On 22 August 2016 the OECD released a discussion draft on branch mismatch structures and their preliminary recommendations for domestic rules to counteract the mismatches. The discussion draft identifies four basic types of branch mismatch arrangements, and goes on to set out its preliminary recommendations for domestic rules that would neutralise the mismatches in tax outcomes arising from the use of these structures. Broadly speaking, the operation of these proposed branch mismatch rules follows the general approach set out in the Action 2 Final Report published in October 2015. The UK Government have already incorporated rules to counteract certain branch mismatch structures in the draft UK hybrid and other mismatches legislation in Finance Bill 2016. However, there are important differences between the draft UK rules and the OECD recommendations.
The discussion draft sets out four basic types of branch mismatch arrangements:
1) Deduction/non-inclusion (D/NI) outcomes with a permanent establishment (PE) payee (incorporating disregarded branch structures and diverted branch payments)
These arise where the head office treats a deductible payment as received by a foreign branch (and therefore excludes or exempts the payment from ordinary income) while the branch does not tax the payment because:
The primary response in this case would be for the payer jurisdiction to deny the deduction to the extent it gives rise to a mismatch in tax outcomes. The OECD also recommends limiting the scope of any foreign branch exemption regimes so that they do not cover payments that have not been brought into account for tax purposes by the branch. Such branch mismatches are considered under Chapter 8 (Multinational payee deduction non-inclusion/deduction mismatches) of draft UK hybrid rules, where the payer is within the charge to UK corporation tax.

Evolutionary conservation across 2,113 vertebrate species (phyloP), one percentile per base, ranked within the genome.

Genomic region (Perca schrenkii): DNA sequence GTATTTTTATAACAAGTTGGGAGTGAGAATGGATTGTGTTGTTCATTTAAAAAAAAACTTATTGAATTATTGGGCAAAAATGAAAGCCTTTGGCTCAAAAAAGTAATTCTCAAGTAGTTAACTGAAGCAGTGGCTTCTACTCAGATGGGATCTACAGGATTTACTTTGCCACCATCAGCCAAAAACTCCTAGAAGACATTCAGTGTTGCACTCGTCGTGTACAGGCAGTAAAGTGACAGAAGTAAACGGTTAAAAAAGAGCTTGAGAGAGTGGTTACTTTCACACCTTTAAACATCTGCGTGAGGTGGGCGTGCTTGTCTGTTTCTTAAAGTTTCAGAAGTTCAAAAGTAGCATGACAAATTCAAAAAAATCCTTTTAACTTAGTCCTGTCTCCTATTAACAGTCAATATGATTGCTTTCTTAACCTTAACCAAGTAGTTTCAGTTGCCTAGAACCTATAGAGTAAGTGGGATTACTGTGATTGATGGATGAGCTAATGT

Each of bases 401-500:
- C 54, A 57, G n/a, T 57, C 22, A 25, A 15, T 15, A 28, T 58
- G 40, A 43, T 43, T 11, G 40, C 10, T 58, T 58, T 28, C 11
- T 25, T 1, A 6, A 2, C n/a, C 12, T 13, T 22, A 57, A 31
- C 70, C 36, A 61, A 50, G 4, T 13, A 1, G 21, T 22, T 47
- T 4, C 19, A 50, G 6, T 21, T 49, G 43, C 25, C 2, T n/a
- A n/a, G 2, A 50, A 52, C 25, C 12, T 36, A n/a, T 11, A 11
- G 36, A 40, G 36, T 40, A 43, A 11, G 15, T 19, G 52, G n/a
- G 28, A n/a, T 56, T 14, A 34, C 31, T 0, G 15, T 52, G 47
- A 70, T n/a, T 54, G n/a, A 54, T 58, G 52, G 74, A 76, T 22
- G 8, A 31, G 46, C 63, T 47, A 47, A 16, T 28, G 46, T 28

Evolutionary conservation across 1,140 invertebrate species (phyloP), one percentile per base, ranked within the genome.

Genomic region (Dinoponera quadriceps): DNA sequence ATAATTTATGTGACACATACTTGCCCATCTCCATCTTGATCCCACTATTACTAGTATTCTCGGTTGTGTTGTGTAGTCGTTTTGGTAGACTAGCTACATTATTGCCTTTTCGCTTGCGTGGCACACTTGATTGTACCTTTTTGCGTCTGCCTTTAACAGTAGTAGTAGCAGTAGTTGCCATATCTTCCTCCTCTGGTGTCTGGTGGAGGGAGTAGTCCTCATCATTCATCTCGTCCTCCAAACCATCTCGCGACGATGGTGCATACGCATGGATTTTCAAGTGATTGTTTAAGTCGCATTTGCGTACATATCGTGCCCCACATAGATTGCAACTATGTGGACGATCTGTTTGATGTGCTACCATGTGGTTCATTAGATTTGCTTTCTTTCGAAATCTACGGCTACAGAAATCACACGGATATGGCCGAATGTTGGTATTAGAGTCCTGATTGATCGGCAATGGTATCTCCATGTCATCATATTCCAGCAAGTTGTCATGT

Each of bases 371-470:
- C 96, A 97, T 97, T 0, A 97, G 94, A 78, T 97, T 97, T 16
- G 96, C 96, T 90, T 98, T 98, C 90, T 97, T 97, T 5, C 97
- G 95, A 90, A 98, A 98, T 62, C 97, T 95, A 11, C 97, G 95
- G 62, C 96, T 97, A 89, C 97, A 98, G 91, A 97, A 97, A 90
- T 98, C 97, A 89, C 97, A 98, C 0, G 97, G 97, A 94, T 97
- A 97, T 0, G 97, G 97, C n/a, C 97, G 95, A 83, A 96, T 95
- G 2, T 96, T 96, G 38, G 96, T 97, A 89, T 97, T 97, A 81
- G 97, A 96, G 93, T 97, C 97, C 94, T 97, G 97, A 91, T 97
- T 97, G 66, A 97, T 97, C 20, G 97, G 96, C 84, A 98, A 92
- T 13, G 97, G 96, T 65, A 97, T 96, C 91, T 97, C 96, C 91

2) D/NI outcomes in respect of deemed branch payments from a PE to its head office.
These can arise where the PE jurisdiction claims relief for a deemed payment to the head office against non-dual inclusion income, where there is no corresponding recognition of this deemed payment in the head office. The primary response is to deny the deduction for the deemed branch payment to the extent it exceeds dual inclusion income. The defensive response is to include such deemed payments in ordinary income of the head office to the extent necessary to eliminate the mismatch. Such branch mismatches are considered under Chapter 6 (Deduction/non-inclusion mismatches relating to transfers by PEs) of the draft UK hybrid rules.
3) Dual Deduction (DD) mismatches by PEs
These arise where the same item of expenditure gives rise to a deduction under the laws of both the head office jurisdiction and the PE jurisdiction and is offset against non-dual inclusion income. The primary response is for the head office jurisdiction to deny the deduction to the extent it is not offset against dual inclusion income. Such branch mismatches are considered under Chapter 10 (Dual territory double deduction cases) of the draft UK hybrid rules.
4) Imported mismatches involving PEs
These arise where the payee offsets the income from a deductible payment against a deduction arising under a branch mismatch arrangement. Such branch mismatches are considered under Chapter 11 (imported mismatches) of the draft UK hybrid and other mismatches rules.
In scenarios 1 and 4, the OECD recommendations will only apply where the parties to the arrangement are members of the same control group or, where the payment is made under a structured arrangement (i.e. one which is designed to secure the hybrid mismatch or where the mismatch is priced into the terms of the arrangement).
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